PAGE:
I learned on my own through YouTube videos and some things just took me forever to learn. I think I did pretty well on my own and consider myself a pretty decent hooper, but I'm constantly impressed with how much faster my students will pick things up than I did. However, I didn't have anyone there who was able to give me feedback (example: You've got the movement down right, but your back push needs to be stronger to maintain the momentum... YES!). And I've had some students that just keep coming back because they say as much as they love hooping, having a regular class they're paying for keeps them practicing more regularly than without it.
I never got in it to make money. I got in it because there was no hooping community in my area so I decided to make one by teaching others. What money I do make isn't huge, but it's definitely been helpful in paying for wedding expenses. (We're paying for our own wedding—great because no one can tell you what to do—stressful because I don't want to go into debt at all).
And beyond me sharing my skills and the whole money thing, having a regular time each week where I get to spend time in my hoop sharing with others is super therapeutic for me. It always makes me feel better no matter my mood. <3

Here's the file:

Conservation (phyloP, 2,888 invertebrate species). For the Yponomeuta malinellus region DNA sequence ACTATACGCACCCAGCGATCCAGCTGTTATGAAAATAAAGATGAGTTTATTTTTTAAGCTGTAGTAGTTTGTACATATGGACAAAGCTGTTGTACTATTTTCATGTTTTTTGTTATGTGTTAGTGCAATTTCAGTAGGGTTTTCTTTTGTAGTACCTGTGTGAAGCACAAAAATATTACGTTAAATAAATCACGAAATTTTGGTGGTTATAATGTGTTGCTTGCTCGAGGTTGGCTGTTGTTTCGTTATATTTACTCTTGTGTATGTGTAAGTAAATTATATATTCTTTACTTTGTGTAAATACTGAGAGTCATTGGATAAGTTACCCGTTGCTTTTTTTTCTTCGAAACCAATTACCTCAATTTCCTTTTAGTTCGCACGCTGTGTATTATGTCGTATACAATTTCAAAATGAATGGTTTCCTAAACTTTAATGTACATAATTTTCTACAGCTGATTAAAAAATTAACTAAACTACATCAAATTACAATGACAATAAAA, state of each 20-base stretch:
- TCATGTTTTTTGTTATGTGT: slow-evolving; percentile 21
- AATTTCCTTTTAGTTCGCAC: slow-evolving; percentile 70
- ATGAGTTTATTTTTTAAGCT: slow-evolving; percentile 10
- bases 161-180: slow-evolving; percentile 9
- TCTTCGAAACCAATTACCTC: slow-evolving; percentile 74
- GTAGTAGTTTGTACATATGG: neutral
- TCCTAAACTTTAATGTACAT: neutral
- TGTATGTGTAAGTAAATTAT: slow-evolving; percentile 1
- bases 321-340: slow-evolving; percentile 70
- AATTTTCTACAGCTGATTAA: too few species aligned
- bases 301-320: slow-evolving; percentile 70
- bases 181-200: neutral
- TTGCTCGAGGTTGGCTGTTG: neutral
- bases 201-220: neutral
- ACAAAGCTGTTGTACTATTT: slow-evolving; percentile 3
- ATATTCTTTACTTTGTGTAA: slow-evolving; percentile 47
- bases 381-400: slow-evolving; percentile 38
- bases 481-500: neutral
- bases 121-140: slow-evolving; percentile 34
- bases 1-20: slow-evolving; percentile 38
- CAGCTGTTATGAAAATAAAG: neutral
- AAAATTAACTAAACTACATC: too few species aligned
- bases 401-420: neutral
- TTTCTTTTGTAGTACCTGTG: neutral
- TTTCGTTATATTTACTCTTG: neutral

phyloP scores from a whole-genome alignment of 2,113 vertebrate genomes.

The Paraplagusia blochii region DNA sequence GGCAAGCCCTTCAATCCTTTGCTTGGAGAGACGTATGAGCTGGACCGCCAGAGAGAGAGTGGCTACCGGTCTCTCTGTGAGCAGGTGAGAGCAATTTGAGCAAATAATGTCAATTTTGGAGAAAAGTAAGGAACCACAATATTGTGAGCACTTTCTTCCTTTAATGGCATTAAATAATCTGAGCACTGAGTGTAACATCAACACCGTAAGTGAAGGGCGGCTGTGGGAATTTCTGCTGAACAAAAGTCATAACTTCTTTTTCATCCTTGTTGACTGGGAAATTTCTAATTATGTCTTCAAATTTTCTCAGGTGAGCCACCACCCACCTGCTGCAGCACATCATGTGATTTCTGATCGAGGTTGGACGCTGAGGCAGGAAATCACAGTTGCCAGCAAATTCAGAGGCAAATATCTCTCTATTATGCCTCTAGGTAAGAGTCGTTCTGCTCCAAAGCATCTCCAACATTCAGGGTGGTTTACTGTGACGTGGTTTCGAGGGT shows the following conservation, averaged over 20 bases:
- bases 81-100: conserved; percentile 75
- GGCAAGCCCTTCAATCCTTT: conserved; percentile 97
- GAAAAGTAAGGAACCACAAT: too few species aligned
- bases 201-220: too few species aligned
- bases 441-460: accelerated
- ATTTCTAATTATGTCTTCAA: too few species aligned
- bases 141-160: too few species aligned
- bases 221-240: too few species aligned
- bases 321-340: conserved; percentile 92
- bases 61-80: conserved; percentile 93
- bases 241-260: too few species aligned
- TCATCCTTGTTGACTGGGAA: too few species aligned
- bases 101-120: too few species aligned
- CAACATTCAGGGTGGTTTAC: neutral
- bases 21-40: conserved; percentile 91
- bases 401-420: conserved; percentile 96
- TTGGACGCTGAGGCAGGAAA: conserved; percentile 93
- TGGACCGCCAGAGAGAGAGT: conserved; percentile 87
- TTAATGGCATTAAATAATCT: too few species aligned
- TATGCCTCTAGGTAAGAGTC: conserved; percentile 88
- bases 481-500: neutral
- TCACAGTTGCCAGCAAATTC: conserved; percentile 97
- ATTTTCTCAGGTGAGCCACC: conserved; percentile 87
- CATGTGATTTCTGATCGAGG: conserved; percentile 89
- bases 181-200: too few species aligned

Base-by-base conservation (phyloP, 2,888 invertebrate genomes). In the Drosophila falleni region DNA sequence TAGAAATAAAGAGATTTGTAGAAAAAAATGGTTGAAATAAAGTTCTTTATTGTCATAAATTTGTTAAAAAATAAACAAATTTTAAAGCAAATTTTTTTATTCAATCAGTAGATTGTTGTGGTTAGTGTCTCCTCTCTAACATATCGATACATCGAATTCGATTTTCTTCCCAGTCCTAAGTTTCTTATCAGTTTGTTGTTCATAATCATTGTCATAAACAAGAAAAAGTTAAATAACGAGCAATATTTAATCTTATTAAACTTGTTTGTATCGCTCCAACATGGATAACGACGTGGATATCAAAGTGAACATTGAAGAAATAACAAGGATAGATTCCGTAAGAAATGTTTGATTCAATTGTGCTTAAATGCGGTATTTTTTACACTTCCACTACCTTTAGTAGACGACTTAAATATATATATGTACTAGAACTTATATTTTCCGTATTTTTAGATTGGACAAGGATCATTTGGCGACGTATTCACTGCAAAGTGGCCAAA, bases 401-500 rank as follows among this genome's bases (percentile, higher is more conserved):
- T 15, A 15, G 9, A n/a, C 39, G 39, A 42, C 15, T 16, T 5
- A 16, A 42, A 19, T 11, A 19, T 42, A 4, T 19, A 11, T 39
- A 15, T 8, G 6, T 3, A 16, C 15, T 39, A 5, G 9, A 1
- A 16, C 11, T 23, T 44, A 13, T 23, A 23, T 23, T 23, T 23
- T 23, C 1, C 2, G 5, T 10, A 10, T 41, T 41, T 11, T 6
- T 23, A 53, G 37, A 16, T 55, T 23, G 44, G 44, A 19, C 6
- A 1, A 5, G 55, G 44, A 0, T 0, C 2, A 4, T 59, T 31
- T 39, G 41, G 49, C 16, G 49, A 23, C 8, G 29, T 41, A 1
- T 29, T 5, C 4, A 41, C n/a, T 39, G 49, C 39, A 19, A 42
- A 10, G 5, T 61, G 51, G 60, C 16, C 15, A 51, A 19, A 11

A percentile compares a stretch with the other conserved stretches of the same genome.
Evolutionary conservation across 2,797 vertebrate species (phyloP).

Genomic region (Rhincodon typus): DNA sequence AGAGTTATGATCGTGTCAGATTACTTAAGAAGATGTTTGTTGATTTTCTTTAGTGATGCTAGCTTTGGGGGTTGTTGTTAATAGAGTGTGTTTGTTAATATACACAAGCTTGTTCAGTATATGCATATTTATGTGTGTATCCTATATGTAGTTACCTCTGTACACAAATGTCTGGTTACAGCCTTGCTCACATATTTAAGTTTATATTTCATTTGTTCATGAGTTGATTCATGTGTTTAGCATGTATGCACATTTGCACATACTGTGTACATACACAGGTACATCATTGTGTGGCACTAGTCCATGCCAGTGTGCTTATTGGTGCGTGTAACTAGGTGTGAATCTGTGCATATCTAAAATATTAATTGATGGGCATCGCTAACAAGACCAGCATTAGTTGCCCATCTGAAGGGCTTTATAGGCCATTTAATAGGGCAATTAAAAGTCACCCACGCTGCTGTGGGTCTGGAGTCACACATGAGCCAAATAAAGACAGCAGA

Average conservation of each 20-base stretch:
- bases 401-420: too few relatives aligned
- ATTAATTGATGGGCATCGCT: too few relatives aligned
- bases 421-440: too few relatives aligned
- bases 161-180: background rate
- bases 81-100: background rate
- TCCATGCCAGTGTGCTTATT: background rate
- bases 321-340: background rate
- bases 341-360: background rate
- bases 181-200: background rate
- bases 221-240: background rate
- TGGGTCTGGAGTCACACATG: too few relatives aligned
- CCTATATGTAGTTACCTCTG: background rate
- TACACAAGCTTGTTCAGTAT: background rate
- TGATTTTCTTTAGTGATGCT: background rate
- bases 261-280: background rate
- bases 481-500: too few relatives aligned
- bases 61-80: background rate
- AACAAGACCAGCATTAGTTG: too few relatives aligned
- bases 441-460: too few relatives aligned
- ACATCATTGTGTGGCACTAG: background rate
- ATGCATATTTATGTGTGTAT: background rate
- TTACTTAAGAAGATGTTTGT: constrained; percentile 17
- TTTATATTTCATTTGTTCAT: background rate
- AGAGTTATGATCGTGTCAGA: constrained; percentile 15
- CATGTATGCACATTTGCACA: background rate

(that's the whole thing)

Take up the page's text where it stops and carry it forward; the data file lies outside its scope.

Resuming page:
I think i would to pay for lessons and have that one on one time with someone, but time is a big issue for me now that ive started school about an hour and a half away from my home, and I need to commute via bus, so a lot of my time is spent riding the bus..
I remember seeing ads for hooping classes in local coffee shops, but it was eighty dollars for three lessons, and since I already know how to chest hoop, shoulder hoop, waist hoop, leg hoop, etc. i'm a little scared that i'd be paying eighty bucks for things i already know.. (those ads are also no longer there.)
eighty dollars is also a lot of money for me to pay, maybe when I have the money, I'll look into it; I'd love to have someone there, because as helpful as youtube is, it doesn't really have any expectations for you, and i think that can be helpful.
anyy hoop instructors near toronto, ontario!? haha (i dont live there but i live about an hour away.)
Same here! I have been hooping for 2 years now and I swear all the girls who I've taught (just made hoops for or friends, whatever) have learned things WAY faster than I. It really does make a difference having personal contact and advice. Learning from Youtube was great thanks to SaFire but also took me a lot longer to master things.
That being said I recently was asked to start teaching some classes. My main concerns were these: How much to charge if any? How to acquire hoops that can be used for classes? (most of the hoops I have are brand new and waiting to be sold, I don't really have the funds to make hoops that are just to be torn up :/) Is it best to have different classes for different levels of skill?